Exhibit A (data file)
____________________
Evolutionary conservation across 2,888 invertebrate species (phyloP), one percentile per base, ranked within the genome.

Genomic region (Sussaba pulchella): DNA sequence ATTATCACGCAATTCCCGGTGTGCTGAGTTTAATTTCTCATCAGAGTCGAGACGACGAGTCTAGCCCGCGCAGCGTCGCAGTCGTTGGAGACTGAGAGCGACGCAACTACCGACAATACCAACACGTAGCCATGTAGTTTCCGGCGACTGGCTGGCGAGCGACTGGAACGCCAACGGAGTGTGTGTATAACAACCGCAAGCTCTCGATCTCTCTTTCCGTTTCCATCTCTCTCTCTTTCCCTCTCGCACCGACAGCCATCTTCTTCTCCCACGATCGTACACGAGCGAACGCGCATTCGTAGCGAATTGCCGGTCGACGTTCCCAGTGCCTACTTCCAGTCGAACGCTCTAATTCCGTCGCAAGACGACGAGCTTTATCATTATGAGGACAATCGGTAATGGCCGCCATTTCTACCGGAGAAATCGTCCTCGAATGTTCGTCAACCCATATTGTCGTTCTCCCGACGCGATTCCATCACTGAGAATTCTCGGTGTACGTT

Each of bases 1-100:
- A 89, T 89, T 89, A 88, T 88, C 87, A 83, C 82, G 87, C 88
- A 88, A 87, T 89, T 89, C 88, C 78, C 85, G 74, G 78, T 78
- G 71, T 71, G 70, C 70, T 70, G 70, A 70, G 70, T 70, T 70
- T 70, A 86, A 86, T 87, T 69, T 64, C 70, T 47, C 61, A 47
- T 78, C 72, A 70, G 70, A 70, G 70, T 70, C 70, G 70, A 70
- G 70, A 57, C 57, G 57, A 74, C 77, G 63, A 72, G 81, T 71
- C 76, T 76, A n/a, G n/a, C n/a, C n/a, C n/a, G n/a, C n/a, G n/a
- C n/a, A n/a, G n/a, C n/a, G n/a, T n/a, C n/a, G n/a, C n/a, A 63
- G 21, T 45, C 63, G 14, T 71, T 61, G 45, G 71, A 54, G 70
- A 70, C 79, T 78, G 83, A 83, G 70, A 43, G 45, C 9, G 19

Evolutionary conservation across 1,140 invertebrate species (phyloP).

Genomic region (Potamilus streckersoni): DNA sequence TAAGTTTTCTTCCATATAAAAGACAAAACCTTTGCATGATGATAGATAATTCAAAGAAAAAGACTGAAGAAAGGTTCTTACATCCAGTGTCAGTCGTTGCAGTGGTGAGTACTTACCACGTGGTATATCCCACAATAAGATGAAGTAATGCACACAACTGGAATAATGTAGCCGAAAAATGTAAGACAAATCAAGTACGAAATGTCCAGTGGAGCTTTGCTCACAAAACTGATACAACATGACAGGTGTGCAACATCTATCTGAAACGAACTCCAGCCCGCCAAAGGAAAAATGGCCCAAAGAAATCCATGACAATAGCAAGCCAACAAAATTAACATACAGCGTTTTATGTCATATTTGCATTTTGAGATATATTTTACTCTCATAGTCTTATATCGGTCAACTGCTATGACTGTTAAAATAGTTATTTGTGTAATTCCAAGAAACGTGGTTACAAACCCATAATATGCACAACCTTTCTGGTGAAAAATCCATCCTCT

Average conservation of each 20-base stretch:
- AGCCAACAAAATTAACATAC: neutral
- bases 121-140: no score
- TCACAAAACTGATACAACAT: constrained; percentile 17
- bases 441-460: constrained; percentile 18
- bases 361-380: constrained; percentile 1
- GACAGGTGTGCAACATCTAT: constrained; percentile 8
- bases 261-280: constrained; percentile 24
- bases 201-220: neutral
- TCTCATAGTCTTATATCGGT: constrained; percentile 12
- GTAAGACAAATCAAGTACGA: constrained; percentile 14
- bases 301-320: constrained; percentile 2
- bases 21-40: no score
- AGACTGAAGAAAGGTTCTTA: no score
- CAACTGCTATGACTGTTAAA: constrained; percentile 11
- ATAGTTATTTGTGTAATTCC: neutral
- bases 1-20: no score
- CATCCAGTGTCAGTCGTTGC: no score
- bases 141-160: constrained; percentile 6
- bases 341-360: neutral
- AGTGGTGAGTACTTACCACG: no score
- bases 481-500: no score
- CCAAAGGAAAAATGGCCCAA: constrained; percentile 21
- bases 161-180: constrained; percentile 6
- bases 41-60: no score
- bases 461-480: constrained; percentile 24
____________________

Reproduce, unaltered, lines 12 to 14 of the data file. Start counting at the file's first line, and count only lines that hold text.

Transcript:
- G 21, T 45, C 63, G 14, T 71, T 61, G 45, G 71, A 54, G 70
- A 70, C 79, T 78, G 83, A 83, G 70, A 43, G 45, C 9, G 19

Evolutionary conservation across 1,140 invertebrate species (phyloP).